Archive for Phonetics and phonology

"Dick voice": Annoying voices and gender stereotypes

During the 2016 presidential campaign, there was a lot of negative commentary about Hillary Clinton's voice. Some examples from across the political spectrum are compiled and discussed here, and even-the-liberal-The-Atlantic published on "The Science Behind Hating Hillary's Voice".  Since Bernie Sanders and Donald Trump pretty much got a pass for vocal characteristics analogous to Hillary's, it was suggested more than once that the criticism was sexist, most creatively in this reprise of Shout by Dominique Salerno and Laura Hankin.

In fact, considering how many people have criticized aspects of Donald Trump's speaking style, it's striking that there's been so little discussion of his tone of voice as opposed to his rhetorical style and content. But this balance is distinctly different for his senior advisor Stephen Miller — see Kali Holloway, "What makes Trump advisor Stephen Miller so unlikeable?", Salon 2/15/2017. That article leads with a collection of video clips from Miller's recent interviews — here's the audio track:

Holloway's evaluation of those clips is strongly negative, and also distinctly gendered:

If you caught any of those appearances, you may have noticed a few Miller trademark gestures. Empty, reptilian eyes scanning left to right over cue cards. A pouty mouth delivering each insane untruth. And a voice that sounds like every hyper-unlikable, pompous, joyless, self-important authority-on-everything you’ve ever met. Or as Katie McDonough of Fusion puts it, “he has the voice of someone who is a dick.”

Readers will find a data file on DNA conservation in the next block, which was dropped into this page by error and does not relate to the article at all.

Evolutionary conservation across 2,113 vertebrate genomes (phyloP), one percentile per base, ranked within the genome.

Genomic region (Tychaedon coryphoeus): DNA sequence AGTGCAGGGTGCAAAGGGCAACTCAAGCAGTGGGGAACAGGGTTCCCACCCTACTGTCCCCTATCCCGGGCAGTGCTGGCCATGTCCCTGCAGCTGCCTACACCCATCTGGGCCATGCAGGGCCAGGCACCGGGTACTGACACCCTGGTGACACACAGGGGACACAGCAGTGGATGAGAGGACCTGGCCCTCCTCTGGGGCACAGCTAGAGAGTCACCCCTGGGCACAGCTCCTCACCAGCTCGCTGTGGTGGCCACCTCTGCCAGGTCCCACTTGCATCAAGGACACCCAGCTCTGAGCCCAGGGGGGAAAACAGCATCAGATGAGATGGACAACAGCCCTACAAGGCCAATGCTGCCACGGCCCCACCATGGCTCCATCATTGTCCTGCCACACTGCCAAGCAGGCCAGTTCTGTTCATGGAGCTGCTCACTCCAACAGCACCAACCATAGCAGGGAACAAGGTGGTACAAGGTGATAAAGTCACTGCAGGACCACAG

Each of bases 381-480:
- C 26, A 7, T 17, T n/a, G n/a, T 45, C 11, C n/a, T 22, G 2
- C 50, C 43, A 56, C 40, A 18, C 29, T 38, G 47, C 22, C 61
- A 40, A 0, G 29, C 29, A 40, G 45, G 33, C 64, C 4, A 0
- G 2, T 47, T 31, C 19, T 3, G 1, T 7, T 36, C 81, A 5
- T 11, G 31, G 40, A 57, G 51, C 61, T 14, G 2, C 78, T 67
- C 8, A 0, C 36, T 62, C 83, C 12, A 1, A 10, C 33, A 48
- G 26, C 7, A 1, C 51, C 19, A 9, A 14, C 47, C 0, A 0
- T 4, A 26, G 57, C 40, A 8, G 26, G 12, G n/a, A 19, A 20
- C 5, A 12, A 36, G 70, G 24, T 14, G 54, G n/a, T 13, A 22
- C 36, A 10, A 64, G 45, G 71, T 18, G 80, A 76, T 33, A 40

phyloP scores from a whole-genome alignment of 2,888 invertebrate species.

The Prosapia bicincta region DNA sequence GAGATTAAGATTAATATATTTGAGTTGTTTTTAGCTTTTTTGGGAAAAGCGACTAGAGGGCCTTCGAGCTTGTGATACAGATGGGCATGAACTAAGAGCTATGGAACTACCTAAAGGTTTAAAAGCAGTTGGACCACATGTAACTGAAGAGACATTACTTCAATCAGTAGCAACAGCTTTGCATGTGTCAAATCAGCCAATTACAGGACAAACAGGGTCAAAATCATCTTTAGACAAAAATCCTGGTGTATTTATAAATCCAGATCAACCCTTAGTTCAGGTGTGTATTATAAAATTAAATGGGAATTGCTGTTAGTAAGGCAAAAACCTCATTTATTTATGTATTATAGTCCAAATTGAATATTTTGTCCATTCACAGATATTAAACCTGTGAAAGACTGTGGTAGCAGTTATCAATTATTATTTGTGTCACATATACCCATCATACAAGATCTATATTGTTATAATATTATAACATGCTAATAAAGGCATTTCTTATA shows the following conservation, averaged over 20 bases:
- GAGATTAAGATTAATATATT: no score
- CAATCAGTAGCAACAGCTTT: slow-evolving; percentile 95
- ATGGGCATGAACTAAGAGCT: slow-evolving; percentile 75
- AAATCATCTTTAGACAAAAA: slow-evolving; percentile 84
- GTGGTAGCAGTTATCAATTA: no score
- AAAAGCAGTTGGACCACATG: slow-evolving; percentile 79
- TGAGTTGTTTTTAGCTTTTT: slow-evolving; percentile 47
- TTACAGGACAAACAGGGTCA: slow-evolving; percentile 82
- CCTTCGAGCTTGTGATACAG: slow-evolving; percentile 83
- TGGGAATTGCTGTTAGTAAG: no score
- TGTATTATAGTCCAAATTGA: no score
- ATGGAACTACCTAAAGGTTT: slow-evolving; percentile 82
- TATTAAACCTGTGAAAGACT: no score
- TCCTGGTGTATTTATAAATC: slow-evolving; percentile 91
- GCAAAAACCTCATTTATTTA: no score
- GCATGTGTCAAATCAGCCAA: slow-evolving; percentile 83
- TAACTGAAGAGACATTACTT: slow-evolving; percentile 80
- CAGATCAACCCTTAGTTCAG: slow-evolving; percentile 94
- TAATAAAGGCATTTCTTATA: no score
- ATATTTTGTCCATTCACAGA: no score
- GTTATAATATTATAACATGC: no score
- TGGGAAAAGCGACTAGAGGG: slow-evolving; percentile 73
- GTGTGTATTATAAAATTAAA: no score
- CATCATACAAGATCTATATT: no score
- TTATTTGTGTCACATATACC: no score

Read the rest of this entry »

Comments (41)

Ask Language Log: Turnbull, Trumble, ?

Graeme Orr asks:

This relates to US-Australian relations, thrown into mirth if not disarray by a now infamous phone call.

Afterwards, Mr Spicer mistook our PM's surname twice in a press conference.

Australian social media heard Spicer as calling our PM Turnbull 'Trumble'. But I distinctly hear it as 'Trunbull', a simple transposition error of a name Spicer probably only has seen not heard. 'Turnbull' is Anglo/Saxon, 'Trumble' is Scottish and there have been several famous Australian 'Trumbles', so Australians would be primed to hear the misspeaking that way.

Can your software parse the mispronunciation?

Already local journalists are stirring the PM by calling him 'Trumble' to his face.

Which is more than a tease. E.g. that 60 Minutes interviewer is the doyen of our press gallery and believes the Trump phone insults should be a trigger for Australia to free itself from our role as 'Deputy US Sheriff' in the Pacific.

P.S. We are used to this in a way – Jimmy Carter once stood beside PM Malcolm Fraser and welcomed him as 'My good friend John Fraser'. John was merely Fraser's formal first birth name.

Read the rest of this entry »

Comments (15)

Inaugural addresses: SAD.

A few days ago, I posted some f0-difference dipole plots to visualize the contrast between Barack Obama's syllable-level pitch dynamics and Donald Trump's ("Tunes, political and geographical", 2/2/2017):

Obama 2009 Inaugural Address Trump 2017 Inaugural Address

For another take on the same contrast in political prosody, I ran a "Speech Activity Detector" (SAD) on the recordings of the same two speeches, and used the results to create density plots of the relationship between speech-segment durations and immediately following silence-segment durations:

Obama 2009 Inaugural Address Trump 2017 Inaugural Address

Read the rest of this entry »

Comments off

n't is the new not

[h/t Larry Horn]

Comments (4)

MLK day: Pitch range